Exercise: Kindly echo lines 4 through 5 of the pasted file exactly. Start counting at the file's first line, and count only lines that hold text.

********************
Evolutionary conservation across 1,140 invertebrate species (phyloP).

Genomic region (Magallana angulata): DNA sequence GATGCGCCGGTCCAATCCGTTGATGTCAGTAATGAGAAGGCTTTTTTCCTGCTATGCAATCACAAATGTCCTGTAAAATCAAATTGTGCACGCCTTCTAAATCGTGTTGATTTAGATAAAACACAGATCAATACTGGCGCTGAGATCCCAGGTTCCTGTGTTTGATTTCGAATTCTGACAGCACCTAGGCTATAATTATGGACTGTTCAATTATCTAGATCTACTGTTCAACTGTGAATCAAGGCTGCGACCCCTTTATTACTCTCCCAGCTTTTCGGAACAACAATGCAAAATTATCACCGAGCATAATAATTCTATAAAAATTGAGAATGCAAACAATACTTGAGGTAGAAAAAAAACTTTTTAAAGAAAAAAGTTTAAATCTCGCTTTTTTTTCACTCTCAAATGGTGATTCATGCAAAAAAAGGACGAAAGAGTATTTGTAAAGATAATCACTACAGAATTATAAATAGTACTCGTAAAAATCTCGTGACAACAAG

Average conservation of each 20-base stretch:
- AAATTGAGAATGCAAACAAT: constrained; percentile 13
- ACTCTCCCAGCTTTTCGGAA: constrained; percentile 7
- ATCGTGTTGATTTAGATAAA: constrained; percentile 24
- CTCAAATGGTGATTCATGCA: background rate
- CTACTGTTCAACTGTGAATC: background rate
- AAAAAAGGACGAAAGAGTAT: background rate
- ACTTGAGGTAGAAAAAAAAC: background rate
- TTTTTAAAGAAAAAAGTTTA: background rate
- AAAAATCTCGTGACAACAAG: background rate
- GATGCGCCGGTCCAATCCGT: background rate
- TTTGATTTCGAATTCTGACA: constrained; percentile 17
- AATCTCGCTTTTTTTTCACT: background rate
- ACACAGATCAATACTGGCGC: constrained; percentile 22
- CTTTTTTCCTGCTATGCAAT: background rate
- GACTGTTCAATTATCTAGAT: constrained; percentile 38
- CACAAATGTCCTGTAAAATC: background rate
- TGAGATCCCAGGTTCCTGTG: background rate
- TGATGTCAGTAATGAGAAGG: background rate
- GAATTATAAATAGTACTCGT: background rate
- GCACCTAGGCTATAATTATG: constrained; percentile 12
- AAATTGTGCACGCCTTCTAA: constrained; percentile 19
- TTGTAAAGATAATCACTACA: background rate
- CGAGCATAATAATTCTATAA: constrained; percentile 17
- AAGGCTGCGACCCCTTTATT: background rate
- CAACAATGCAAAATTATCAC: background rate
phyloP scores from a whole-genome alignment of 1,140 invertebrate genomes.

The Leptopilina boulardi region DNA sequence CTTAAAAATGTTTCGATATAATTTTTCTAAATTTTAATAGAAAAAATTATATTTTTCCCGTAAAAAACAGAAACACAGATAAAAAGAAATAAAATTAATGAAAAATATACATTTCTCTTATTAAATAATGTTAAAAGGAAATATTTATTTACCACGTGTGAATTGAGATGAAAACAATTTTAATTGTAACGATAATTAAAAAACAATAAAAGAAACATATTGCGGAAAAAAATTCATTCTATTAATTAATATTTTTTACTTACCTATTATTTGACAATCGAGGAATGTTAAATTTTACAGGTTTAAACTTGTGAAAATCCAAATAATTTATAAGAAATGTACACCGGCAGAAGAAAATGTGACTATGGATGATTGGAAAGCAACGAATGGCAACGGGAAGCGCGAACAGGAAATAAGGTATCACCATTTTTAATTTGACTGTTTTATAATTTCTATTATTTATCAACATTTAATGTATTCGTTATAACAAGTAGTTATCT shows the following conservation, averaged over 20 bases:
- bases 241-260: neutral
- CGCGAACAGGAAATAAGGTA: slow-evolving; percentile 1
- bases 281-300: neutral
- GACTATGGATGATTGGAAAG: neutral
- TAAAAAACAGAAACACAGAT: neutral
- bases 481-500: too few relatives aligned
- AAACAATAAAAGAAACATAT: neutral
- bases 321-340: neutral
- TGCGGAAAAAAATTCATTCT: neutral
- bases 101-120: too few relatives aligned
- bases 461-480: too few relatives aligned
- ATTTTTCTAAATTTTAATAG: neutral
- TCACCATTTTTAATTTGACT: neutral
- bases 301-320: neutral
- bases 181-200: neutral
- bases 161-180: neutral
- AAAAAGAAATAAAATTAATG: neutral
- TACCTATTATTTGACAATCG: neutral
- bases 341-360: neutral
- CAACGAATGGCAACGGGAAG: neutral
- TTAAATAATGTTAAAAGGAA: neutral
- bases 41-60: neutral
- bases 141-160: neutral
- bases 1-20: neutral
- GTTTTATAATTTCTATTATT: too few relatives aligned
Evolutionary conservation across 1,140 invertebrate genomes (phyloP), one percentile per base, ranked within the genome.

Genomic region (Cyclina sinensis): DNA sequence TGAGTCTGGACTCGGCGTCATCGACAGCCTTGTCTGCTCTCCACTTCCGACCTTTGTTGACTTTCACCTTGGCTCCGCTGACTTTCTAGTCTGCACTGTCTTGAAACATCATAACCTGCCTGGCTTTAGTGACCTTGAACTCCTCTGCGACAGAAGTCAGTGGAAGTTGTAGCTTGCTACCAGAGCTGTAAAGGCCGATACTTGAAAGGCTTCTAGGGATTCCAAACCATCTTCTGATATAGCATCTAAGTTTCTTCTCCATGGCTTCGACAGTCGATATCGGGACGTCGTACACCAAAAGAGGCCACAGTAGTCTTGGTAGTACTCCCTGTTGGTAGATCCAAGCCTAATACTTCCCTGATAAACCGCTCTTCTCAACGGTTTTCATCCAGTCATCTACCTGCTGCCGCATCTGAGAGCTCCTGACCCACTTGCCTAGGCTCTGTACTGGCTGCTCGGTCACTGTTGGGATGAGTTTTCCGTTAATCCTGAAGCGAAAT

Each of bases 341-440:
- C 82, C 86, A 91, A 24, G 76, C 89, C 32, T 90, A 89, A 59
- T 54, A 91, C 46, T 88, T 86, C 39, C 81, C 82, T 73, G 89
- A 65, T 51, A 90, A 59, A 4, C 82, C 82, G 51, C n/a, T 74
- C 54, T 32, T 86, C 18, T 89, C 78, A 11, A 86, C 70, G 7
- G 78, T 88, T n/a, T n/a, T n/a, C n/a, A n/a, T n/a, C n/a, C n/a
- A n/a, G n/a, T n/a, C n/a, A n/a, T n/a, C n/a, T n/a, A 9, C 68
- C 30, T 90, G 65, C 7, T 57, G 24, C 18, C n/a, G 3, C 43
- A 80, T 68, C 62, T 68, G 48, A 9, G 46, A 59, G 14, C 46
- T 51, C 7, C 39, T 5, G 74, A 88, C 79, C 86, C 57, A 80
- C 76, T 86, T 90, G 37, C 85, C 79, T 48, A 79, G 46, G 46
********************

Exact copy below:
- AAATTGAGAATGCAAACAAT: constrained; percentile 13
- ACTCTCCCAGCTTTTCGGAA: constrained; percentile 7